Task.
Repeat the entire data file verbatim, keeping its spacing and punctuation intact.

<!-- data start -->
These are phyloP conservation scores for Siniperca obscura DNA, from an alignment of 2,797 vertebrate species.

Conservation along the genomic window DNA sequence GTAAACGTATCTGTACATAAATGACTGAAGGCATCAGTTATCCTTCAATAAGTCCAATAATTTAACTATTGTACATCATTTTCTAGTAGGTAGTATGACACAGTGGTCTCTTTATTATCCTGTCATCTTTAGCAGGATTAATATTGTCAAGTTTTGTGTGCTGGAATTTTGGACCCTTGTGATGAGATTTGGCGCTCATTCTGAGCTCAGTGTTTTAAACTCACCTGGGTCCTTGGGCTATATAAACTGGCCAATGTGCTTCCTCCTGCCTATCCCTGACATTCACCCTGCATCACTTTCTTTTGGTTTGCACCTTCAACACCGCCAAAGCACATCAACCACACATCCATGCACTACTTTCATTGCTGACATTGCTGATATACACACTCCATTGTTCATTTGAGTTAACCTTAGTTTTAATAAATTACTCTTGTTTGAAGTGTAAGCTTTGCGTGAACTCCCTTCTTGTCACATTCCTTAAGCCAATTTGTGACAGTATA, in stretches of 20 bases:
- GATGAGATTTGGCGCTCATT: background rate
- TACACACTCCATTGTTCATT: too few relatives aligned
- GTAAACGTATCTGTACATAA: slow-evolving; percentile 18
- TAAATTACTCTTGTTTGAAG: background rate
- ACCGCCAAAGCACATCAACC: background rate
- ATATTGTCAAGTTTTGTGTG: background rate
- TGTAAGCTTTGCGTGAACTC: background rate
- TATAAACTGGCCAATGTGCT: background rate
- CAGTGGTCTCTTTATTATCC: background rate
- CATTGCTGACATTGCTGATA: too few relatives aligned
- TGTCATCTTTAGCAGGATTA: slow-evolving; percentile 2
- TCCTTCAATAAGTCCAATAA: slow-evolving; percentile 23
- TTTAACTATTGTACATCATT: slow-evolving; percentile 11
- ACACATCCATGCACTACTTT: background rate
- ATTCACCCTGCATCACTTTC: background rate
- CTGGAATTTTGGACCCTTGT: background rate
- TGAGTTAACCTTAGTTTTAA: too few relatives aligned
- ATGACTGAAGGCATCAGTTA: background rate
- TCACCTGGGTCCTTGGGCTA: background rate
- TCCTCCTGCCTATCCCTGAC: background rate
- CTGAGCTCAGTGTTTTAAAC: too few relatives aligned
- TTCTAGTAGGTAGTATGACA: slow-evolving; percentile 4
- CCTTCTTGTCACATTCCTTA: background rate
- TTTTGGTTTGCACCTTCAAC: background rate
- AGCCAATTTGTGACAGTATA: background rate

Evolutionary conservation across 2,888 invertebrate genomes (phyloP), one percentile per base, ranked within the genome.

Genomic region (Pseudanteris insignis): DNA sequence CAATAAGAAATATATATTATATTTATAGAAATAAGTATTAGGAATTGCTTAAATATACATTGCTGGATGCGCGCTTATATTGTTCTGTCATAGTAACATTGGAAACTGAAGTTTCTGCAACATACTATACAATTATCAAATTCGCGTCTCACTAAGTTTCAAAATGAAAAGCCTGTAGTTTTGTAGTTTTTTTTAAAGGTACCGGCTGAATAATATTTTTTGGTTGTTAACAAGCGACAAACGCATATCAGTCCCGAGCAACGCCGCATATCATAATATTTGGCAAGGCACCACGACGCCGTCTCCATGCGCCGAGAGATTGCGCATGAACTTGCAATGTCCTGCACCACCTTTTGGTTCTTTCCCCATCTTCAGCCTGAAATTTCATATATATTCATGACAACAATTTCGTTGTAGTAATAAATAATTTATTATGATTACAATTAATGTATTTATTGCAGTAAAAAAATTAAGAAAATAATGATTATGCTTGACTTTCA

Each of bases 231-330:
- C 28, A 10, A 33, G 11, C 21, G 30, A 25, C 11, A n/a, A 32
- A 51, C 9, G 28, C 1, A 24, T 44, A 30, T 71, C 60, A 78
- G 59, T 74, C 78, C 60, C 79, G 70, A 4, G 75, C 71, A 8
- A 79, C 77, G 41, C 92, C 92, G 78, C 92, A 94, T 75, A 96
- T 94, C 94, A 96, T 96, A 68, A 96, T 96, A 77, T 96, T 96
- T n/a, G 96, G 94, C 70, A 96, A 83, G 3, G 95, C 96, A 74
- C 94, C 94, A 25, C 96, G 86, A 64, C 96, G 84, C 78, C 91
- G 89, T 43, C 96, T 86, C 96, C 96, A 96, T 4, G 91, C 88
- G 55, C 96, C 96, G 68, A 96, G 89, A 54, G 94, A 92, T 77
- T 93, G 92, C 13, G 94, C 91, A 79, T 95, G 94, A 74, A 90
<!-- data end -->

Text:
These are phyloP conservation scores for Siniperca obscura DNA, from an alignment of 2,797 vertebrate species.

Conservation along the genomic window DNA sequence GTAAACGTATCTGTACATAAATGACTGAAGGCATCAGTTATCCTTCAATAAGTCCAATAATTTAACTATTGTACATCATTTTCTAGTAGGTAGTATGACACAGTGGTCTCTTTATTATCCTGTCATCTTTAGCAGGATTAATATTGTCAAGTTTTGTGTGCTGGAATTTTGGACCCTTGTGATGAGATTTGGCGCTCATTCTGAGCTCAGTGTTTTAAACTCACCTGGGTCCTTGGGCTATATAAACTGGCCAATGTGCTTCCTCCTGCCTATCCCTGACATTCACCCTGCATCACTTTCTTTTGGTTTGCACCTTCAACACCGCCAAAGCACATCAACCACACATCCATGCACTACTTTCATTGCTGACATTGCTGATATACACACTCCATTGTTCATTTGAGTTAACCTTAGTTTTAATAAATTACTCTTGTTTGAAGTGTAAGCTTTGCGTGAACTCCCTTCTTGTCACATTCCTTAAGCCAATTTGTGACAGTATA, in stretches of 20 bases:
- GATGAGATTTGGCGCTCATT: background rate
- TACACACTCCATTGTTCATT: too few relatives aligned
- GTAAACGTATCTGTACATAA: slow-evolving; percentile 18
- TAAATTACTCTTGTTTGAAG: background rate
- ACCGCCAAAGCACATCAACC: background rate
- ATATTGTCAAGTTTTGTGTG: background rate
- TGTAAGCTTTGCGTGAACTC: background rate
- TATAAACTGGCCAATGTGCT: background rate
- CAGTGGTCTCTTTATTATCC: background rate
- CATTGCTGACATTGCTGATA: too few relatives aligned
- TGTCATCTTTAGCAGGATTA: slow-evolving; percentile 2
- TCCTTCAATAAGTCCAATAA: slow-evolving; percentile 23
- TTTAACTATTGTACATCATT: slow-evolving; percentile 11
- ACACATCCATGCACTACTTT: background rate
- ATTCACCCTGCATCACTTTC: background rate
- CTGGAATTTTGGACCCTTGT: background rate
- TGAGTTAACCTTAGTTTTAA: too few relatives aligned
- ATGACTGAAGGCATCAGTTA: background rate
- TCACCTGGGTCCTTGGGCTA: background rate
- TCCTCCTGCCTATCCCTGAC: background rate
- CTGAGCTCAGTGTTTTAAAC: too few relatives aligned
- TTCTAGTAGGTAGTATGACA: slow-evolving; percentile 4
- CCTTCTTGTCACATTCCTTA: background rate
- TTTTGGTTTGCACCTTCAAC: background rate
- AGCCAATTTGTGACAGTATA: background rate

Evolutionary conservation across 2,888 invertebrate genomes (phyloP), one percentile per base, ranked within the genome.

Genomic region (Pseudanteris insignis): DNA sequence CAATAAGAAATATATATTATATTTATAGAAATAAGTATTAGGAATTGCTTAAATATACATTGCTGGATGCGCGCTTATATTGTTCTGTCATAGTAACATTGGAAACTGAAGTTTCTGCAACATACTATACAATTATCAAATTCGCGTCTCACTAAGTTTCAAAATGAAAAGCCTGTAGTTTTGTAGTTTTTTTTAAAGGTACCGGCTGAATAATATTTTTTGGTTGTTAACAAGCGACAAACGCATATCAGTCCCGAGCAACGCCGCATATCATAATATTTGGCAAGGCACCACGACGCCGTCTCCATGCGCCGAGAGATTGCGCATGAACTTGCAATGTCCTGCACCACCTTTTGGTTCTTTCCCCATCTTCAGCCTGAAATTTCATATATATTCATGACAACAATTTCGTTGTAGTAATAAATAATTTATTATGATTACAATTAATGTATTTATTGCAGTAAAAAAATTAAGAAAATAATGATTATGCTTGACTTTCA

Each of bases 231-330:
- C 28, A 10, A 33, G 11, C 21, G 30, A 25, C 11, A n/a, A 32
- A 51, C 9, G 28, C 1, A 24, T 44, A 30, T 71, C 60, A 78
- G 59, T 74, C 78, C 60, C 79, G 70, A 4, G 75, C 71, A 8
- A 79, C 77, G 41, C 92, C 92, G 78, C 92, A 94, T 75, A 96
- T 94, C 94, A 96, T 96, A 68, A 96, T 96, A 77, T 96, T 96
- T n/a, G 96, G 94, C 70, A 96, A 83, G 3, G 95, C 96, A 74
- C 94, C 94, A 25, C 96, G 86, A 64, C 96, G 84, C 78, C 91
- G 89, T 43, C 96, T 86, C 96, C 96, A 96, T 4, G 91, C 88
- G 55, C 96, C 96, G 68, A 96, G 89, A 54, G 94, A 92, T 77
- T 93, G 92, C 13, G 94, C 91, A 79, T 95, G 94, A 74, A 90